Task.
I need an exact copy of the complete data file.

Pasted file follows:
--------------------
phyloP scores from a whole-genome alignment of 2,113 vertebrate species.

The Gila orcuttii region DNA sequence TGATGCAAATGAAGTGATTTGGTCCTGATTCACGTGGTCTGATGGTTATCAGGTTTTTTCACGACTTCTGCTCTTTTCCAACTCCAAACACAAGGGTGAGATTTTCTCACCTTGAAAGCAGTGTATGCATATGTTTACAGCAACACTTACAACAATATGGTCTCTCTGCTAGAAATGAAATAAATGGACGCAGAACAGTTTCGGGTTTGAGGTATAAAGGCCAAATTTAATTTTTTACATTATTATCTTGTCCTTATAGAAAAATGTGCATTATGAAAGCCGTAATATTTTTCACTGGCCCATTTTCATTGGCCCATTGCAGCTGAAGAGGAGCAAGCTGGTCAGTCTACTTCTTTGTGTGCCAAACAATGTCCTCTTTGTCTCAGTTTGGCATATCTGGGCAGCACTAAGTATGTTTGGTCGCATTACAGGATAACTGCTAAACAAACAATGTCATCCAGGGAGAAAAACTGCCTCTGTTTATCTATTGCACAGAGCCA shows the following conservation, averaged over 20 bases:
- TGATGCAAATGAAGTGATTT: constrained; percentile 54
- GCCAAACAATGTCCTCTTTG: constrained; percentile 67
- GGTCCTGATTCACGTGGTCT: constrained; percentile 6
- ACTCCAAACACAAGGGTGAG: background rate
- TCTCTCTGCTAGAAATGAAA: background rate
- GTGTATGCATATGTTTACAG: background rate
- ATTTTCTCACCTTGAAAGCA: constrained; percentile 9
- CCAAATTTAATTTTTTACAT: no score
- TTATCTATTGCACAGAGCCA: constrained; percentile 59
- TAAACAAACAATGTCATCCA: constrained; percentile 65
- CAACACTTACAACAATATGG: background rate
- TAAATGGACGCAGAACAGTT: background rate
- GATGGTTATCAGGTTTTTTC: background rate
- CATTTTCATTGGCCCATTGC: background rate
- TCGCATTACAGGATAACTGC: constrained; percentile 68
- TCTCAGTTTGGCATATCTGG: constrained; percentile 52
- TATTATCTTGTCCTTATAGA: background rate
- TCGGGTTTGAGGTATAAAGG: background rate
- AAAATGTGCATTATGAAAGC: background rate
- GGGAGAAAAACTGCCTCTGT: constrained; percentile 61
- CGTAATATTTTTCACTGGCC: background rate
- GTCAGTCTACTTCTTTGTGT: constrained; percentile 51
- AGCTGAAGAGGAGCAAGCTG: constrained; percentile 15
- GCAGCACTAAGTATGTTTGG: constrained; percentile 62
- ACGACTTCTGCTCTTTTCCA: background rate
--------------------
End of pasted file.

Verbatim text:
phyloP scores from a whole-genome alignment of 2,113 vertebrate species.

The Gila orcuttii region DNA sequence TGATGCAAATGAAGTGATTTGGTCCTGATTCACGTGGTCTGATGGTTATCAGGTTTTTTCACGACTTCTGCTCTTTTCCAACTCCAAACACAAGGGTGAGATTTTCTCACCTTGAAAGCAGTGTATGCATATGTTTACAGCAACACTTACAACAATATGGTCTCTCTGCTAGAAATGAAATAAATGGACGCAGAACAGTTTCGGGTTTGAGGTATAAAGGCCAAATTTAATTTTTTACATTATTATCTTGTCCTTATAGAAAAATGTGCATTATGAAAGCCGTAATATTTTTCACTGGCCCATTTTCATTGGCCCATTGCAGCTGAAGAGGAGCAAGCTGGTCAGTCTACTTCTTTGTGTGCCAAACAATGTCCTCTTTGTCTCAGTTTGGCATATCTGGGCAGCACTAAGTATGTTTGGTCGCATTACAGGATAACTGCTAAACAAACAATGTCATCCAGGGAGAAAAACTGCCTCTGTTTATCTATTGCACAGAGCCA shows the following conservation, averaged over 20 bases:
- TGATGCAAATGAAGTGATTT: constrained; percentile 54
- GCCAAACAATGTCCTCTTTG: constrained; percentile 67
- GGTCCTGATTCACGTGGTCT: constrained; percentile 6
- ACTCCAAACACAAGGGTGAG: background rate
- TCTCTCTGCTAGAAATGAAA: background rate
- GTGTATGCATATGTTTACAG: background rate
- ATTTTCTCACCTTGAAAGCA: constrained; percentile 9
- CCAAATTTAATTTTTTACAT: no score
- TTATCTATTGCACAGAGCCA: constrained; percentile 59
- TAAACAAACAATGTCATCCA: constrained; percentile 65
- CAACACTTACAACAATATGG: background rate
- TAAATGGACGCAGAACAGTT: background rate
- GATGGTTATCAGGTTTTTTC: background rate
- CATTTTCATTGGCCCATTGC: background rate
- TCGCATTACAGGATAACTGC: constrained; percentile 68
- TCTCAGTTTGGCATATCTGG: constrained; percentile 52
- TATTATCTTGTCCTTATAGA: background rate
- TCGGGTTTGAGGTATAAAGG: background rate
- AAAATGTGCATTATGAAAGC: background rate
- GGGAGAAAAACTGCCTCTGT: constrained; percentile 61
- CGTAATATTTTTCACTGGCC: background rate
- GTCAGTCTACTTCTTTGTGT: constrained; percentile 51
- AGCTGAAGAGGAGCAAGCTG: constrained; percentile 15
- GCAGCACTAAGTATGTTTGG: constrained; percentile 62
- ACGACTTCTGCTCTTTTCCA: background rate